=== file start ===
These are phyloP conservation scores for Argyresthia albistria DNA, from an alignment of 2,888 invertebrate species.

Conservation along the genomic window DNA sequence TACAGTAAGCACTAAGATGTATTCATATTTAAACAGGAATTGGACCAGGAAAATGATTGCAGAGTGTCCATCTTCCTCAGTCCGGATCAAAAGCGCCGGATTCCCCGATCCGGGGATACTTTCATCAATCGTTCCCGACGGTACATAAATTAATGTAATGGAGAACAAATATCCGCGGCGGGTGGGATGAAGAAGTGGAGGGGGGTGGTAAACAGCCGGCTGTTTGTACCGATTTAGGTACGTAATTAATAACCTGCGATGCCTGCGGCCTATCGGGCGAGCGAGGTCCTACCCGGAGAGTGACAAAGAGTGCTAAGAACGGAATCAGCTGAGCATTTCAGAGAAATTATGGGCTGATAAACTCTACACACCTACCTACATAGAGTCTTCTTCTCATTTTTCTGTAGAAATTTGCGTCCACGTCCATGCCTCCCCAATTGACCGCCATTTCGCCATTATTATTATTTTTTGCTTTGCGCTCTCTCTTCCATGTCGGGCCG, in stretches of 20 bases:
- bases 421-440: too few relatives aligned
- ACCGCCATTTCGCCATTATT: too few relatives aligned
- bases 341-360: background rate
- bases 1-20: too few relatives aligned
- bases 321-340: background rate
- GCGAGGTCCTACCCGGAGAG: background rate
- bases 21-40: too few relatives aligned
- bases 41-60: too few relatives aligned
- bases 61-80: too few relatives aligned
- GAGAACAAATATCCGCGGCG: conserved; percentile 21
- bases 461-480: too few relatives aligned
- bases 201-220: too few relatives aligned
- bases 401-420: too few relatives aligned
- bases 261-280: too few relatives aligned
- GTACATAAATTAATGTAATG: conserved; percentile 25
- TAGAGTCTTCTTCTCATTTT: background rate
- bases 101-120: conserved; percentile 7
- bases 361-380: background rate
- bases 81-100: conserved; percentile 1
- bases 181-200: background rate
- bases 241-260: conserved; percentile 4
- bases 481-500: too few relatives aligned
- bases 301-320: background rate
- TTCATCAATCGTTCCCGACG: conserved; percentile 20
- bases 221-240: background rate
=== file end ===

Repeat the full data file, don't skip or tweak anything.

These are phyloP conservation scores for Argyresthia albistria DNA, from an alignment of 2,888 invertebrate species.

Conservation along the genomic window DNA sequence TACAGTAAGCACTAAGATGTATTCATATTTAAACAGGAATTGGACCAGGAAAATGATTGCAGAGTGTCCATCTTCCTCAGTCCGGATCAAAAGCGCCGGATTCCCCGATCCGGGGATACTTTCATCAATCGTTCCCGACGGTACATAAATTAATGTAATGGAGAACAAATATCCGCGGCGGGTGGGATGAAGAAGTGGAGGGGGGTGGTAAACAGCCGGCTGTTTGTACCGATTTAGGTACGTAATTAATAACCTGCGATGCCTGCGGCCTATCGGGCGAGCGAGGTCCTACCCGGAGAGTGACAAAGAGTGCTAAGAACGGAATCAGCTGAGCATTTCAGAGAAATTATGGGCTGATAAACTCTACACACCTACCTACATAGAGTCTTCTTCTCATTTTTCTGTAGAAATTTGCGTCCACGTCCATGCCTCCCCAATTGACCGCCATTTCGCCATTATTATTATTTTTTGCTTTGCGCTCTCTCTTCCATGTCGGGCCG, in stretches of 20 bases:
- bases 421-440: too few relatives aligned
- ACCGCCATTTCGCCATTATT: too few relatives aligned
- bases 341-360: background rate
- bases 1-20: too few relatives aligned
- bases 321-340: background rate
- GCGAGGTCCTACCCGGAGAG: background rate
- bases 21-40: too few relatives aligned
- bases 41-60: too few relatives aligned
- bases 61-80: too few relatives aligned
- GAGAACAAATATCCGCGGCG: conserved; percentile 21
- bases 461-480: too few relatives aligned
- bases 201-220: too few relatives aligned
- bases 401-420: too few relatives aligned
- bases 261-280: too few relatives aligned
- GTACATAAATTAATGTAATG: conserved; percentile 25
- TAGAGTCTTCTTCTCATTTT: background rate
- bases 101-120: conserved; percentile 7
- bases 361-380: background rate
- bases 81-100: conserved; percentile 1
- bases 181-200: background rate
- bases 241-260: conserved; percentile 4
- bases 481-500: too few relatives aligned
- bases 301-320: background rate
- TTCATCAATCGTTCCCGACG: conserved; percentile 20
- bases 221-240: background rate